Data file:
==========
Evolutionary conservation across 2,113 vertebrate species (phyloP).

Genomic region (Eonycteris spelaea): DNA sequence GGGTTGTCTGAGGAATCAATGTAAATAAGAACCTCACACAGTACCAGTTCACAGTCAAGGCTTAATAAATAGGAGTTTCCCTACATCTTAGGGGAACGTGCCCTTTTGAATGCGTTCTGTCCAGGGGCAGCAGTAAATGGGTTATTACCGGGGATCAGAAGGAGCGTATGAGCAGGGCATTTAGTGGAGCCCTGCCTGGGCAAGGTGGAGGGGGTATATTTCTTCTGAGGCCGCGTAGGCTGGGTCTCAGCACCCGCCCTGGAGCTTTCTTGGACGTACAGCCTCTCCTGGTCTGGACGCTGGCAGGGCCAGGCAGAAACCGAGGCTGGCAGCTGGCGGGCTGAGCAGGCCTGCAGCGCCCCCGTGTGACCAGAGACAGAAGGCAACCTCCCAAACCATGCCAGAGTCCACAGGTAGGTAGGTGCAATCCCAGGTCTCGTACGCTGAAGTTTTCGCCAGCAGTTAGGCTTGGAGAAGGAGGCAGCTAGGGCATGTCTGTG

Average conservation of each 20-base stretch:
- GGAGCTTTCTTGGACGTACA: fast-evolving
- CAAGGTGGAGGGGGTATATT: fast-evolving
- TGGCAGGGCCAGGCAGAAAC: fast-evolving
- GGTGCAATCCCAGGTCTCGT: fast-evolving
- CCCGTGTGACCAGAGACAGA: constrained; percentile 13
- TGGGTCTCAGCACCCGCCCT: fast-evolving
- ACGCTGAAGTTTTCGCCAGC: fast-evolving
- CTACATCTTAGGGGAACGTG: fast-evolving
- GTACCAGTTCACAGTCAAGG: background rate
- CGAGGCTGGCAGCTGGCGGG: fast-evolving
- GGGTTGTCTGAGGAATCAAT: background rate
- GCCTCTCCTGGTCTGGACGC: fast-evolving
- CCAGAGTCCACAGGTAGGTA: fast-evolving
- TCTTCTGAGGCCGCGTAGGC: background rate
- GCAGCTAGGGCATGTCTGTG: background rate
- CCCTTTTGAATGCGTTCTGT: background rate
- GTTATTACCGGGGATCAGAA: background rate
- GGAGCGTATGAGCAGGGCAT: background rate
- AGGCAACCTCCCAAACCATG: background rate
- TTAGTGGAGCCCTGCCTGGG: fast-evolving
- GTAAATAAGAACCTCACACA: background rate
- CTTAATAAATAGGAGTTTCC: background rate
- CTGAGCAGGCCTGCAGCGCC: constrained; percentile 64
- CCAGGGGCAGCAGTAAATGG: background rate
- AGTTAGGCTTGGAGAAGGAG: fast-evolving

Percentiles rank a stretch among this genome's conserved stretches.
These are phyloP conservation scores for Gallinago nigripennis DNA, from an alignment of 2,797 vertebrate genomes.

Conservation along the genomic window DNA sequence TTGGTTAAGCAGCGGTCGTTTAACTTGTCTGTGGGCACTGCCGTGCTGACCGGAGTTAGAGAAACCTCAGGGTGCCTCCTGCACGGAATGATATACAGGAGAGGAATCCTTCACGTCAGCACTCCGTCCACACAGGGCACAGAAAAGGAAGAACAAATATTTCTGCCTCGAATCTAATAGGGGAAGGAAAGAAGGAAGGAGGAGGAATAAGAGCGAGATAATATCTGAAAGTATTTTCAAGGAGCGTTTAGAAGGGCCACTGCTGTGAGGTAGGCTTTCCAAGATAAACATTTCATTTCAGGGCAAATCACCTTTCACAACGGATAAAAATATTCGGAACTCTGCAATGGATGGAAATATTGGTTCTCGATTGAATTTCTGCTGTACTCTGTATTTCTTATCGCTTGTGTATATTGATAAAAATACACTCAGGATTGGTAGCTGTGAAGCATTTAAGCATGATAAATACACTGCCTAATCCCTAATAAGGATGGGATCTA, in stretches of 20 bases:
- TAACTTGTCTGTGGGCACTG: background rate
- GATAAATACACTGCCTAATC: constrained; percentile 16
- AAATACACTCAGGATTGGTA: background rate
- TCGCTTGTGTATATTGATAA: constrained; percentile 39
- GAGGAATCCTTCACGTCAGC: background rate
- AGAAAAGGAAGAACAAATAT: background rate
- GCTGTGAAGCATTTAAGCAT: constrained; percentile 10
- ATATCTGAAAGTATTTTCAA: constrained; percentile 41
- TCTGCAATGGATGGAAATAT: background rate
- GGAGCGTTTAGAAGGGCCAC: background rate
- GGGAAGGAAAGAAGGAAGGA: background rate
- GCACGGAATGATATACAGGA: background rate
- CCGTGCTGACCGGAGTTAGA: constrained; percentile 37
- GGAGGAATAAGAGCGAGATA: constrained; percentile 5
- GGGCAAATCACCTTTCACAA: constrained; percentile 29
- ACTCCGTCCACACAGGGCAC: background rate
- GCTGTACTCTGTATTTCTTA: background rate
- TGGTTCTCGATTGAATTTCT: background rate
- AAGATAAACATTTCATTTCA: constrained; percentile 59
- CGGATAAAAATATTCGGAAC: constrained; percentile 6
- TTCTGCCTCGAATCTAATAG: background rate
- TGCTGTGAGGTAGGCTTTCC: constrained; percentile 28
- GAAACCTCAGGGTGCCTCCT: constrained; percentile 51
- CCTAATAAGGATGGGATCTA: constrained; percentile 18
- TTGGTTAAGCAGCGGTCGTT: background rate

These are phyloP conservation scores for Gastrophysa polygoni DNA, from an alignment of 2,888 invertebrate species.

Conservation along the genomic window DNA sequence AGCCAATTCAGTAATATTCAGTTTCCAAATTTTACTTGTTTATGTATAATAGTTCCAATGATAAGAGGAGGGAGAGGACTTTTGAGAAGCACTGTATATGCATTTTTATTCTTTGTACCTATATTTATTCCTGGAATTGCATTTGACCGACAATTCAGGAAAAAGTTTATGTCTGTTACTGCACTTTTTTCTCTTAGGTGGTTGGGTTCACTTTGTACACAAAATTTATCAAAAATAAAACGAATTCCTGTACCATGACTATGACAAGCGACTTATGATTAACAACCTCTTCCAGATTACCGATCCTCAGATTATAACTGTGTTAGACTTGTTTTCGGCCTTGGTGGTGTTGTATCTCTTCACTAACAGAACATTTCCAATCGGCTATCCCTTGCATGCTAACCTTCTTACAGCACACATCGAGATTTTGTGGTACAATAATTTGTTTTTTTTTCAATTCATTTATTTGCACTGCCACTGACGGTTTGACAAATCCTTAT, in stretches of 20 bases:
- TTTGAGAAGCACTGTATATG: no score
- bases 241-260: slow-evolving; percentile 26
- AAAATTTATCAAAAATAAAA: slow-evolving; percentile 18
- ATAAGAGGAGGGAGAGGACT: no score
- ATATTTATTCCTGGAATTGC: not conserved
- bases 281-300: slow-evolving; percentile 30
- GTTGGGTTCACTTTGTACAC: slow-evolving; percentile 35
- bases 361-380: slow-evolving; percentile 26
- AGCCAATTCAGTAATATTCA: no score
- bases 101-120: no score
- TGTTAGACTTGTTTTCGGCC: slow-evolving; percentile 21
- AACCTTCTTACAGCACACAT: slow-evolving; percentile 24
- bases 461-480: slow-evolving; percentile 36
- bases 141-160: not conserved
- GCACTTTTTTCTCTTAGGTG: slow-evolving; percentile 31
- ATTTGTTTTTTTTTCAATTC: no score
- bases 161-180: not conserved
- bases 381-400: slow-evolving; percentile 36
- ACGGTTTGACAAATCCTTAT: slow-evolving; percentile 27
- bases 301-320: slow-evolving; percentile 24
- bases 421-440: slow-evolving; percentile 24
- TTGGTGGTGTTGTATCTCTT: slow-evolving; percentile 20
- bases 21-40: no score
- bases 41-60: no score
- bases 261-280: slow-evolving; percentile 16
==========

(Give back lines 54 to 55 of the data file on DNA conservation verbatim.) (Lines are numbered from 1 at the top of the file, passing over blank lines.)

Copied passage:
- GAAACCTCAGGGTGCCTCCT: constrained; percentile 51
- CCTAATAAGGATGGGATCTA: constrained; percentile 18